27 May 2011

Chinese Suspicion and U.S. Intentions

Michael S. Chase, Chinese Suspicion and US Intentions,” Survival: Global Politics and Strategy, 53.3 (June–July 2011): 133–50.

Chinese President Hu Jintao’s formal state visit to the United States in January 2011 was widely seen as the successful culmination of efforts on both sides to get the US–China relationship back on track after a rocky year. Hu praised the ‘candid, pragmatic and constructive atmosphere’ of the day’s meetings and opined that the two countries have far more common interests than differences’. US President Barack Obama highlighted the benefits of bilateral cooperation and underscored the importance of a cooperative and constructive US–China relationship.

Obama’s comments echoed those of other senior US officials who have repeatedly emphasised that Washington welcomes the emergence of a more prosperous and powerful China, and that the US–China relationship does not need to follow historical patterns of conflict as new powers emerge. Washington is also concerned, to be sure, about how a stronger and more capable China will use its growing power, and specifically how Beijing’s growing military capabilities and lack of transparency contribute to uncertainty about its long-term strategic intentions. But the overall message is that the United States welcomes the emergence of a more prosperous and powerful China capable of playing a larger and more constructive role on the international stage.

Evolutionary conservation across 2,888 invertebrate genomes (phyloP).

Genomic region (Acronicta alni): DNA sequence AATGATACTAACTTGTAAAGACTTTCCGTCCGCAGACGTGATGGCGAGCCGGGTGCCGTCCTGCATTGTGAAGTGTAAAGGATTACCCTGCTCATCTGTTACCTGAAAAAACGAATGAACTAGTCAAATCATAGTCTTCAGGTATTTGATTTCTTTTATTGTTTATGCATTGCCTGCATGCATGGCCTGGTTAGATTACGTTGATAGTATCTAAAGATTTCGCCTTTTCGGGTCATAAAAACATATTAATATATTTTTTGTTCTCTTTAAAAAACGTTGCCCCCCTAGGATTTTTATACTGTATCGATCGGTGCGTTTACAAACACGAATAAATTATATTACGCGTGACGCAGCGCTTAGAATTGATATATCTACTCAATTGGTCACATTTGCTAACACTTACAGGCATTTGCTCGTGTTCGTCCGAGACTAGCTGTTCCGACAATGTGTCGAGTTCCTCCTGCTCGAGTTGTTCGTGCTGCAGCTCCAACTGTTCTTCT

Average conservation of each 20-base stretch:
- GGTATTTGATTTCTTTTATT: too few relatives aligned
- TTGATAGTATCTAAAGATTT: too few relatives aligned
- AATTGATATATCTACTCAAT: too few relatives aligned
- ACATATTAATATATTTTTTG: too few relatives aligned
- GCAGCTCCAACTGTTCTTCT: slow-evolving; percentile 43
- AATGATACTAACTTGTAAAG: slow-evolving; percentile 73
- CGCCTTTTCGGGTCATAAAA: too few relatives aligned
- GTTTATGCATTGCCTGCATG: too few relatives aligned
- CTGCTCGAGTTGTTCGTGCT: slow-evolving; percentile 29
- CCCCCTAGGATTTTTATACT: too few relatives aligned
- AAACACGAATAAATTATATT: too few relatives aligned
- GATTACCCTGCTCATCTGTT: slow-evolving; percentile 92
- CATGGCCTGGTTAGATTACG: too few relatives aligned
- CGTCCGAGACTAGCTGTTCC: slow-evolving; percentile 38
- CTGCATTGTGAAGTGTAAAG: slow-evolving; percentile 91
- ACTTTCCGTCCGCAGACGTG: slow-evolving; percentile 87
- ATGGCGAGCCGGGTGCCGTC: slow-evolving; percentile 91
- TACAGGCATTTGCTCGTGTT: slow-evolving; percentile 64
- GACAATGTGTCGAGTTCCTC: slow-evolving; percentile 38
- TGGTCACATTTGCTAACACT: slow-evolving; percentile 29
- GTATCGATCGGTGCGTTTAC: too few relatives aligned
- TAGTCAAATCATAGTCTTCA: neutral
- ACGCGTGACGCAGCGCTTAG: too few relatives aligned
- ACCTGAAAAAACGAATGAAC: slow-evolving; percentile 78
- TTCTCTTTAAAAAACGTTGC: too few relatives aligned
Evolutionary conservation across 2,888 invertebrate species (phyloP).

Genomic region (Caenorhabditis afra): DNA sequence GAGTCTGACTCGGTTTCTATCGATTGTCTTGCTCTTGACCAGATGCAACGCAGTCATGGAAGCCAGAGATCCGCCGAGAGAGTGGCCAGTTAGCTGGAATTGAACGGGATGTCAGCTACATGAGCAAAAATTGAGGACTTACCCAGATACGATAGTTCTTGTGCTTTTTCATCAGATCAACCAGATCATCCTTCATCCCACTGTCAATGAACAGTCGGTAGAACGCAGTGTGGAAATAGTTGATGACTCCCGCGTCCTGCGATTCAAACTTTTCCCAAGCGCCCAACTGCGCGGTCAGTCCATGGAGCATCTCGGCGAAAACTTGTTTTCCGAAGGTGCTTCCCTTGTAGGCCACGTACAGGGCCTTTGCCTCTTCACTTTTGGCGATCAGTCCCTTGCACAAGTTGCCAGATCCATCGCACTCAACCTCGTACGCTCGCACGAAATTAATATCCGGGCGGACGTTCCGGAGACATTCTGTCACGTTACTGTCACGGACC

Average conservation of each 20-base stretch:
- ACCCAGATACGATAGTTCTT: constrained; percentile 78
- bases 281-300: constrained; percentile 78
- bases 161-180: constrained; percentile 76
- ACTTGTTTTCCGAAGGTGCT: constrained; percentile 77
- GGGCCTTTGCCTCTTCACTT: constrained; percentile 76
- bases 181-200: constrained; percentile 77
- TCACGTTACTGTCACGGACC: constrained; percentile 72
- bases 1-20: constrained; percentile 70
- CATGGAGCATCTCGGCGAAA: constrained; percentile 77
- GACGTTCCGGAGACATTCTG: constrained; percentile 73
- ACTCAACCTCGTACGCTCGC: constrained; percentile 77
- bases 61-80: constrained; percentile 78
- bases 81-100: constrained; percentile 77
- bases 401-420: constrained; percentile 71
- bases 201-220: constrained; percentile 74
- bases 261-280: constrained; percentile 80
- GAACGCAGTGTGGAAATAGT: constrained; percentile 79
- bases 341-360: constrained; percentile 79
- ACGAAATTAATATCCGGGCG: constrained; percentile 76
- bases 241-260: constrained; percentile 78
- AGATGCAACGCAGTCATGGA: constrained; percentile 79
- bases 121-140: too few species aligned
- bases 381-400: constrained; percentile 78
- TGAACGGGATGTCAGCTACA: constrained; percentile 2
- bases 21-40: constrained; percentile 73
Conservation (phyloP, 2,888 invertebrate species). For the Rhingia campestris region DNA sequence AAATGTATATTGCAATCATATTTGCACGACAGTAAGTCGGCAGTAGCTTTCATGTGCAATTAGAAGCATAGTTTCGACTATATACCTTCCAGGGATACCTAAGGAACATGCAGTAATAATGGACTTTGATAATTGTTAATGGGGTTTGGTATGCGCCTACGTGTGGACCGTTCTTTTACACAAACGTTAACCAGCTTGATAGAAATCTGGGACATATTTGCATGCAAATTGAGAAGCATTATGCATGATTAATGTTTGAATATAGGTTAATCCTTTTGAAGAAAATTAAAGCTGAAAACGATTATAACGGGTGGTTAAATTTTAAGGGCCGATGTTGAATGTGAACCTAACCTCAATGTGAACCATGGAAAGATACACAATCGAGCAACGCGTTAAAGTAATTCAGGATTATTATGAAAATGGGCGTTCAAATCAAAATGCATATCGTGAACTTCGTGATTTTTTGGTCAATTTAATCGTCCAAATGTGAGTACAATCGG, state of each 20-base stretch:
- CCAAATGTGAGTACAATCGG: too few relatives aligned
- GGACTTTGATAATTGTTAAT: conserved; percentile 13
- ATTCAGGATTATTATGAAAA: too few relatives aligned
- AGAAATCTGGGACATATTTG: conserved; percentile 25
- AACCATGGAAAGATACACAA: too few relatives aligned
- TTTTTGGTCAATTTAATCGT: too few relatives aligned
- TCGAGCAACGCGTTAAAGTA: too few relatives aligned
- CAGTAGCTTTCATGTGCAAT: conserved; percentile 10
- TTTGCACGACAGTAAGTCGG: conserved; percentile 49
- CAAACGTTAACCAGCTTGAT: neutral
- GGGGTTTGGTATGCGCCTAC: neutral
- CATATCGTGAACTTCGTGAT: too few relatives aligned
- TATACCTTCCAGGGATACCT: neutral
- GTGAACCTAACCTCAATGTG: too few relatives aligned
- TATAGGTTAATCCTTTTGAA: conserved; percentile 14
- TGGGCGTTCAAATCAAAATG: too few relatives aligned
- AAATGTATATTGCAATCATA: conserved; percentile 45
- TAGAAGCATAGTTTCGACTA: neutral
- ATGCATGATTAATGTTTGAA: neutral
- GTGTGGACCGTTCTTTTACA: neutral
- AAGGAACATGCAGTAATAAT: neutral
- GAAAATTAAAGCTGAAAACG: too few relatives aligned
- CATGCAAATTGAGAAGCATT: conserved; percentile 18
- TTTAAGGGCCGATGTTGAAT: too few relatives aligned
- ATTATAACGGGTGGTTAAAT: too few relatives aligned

Beijing appears to be hearing a different message. No matter what strategic assurances Washington provides, many in China are concerned that the United States is becoming increasingly uneasy about China’s emergence, and will try to prevent it. They fear that what Washington really intends is to attempt to contain China, by which they appear to mean delay or prevent China’s emergence or otherwise frustrate its great-power ambitions.

Chinese scholars and analysts have harboured deep suspicions about US strategic intentions for many years, but a changing strategic context and a series of recent incidents appear to have intensified their concerns. For some, the contrast between a rapidly rising China and a United States that they see as declining economically in the wake of the global financial crisis suggests that Washington will intensify its attempts to contain China in an effort to preserve its own position. These views are consistent with the concerns many Chinese scholars express about what they see as Washington’s ‘two-handed’ China policy, which they argue features elements of engagement and cooperation on the one hand, and containment on the other. Within this broader strategic context, Chinese analysts are extremely wary of a ‘return to Asia’. They argue that Washington’s attempts to strengthen its East Asian alliances, overtures to Vietnam and other countries in Southeast Asia, and statements about resolving competing claims in the South China Sea are evidence of its supposed intent to check China’s great-power ambitions. As explained by Shen Dingli, director of the Center for American Studies at Fudan University:

China’s security environment is increasingly challenged by the United States in that the latter has taken the opportunity presented by regional tensions to shore up its alliance with both South Korea and Japan, as well as through trilateral defense coordination. If the ….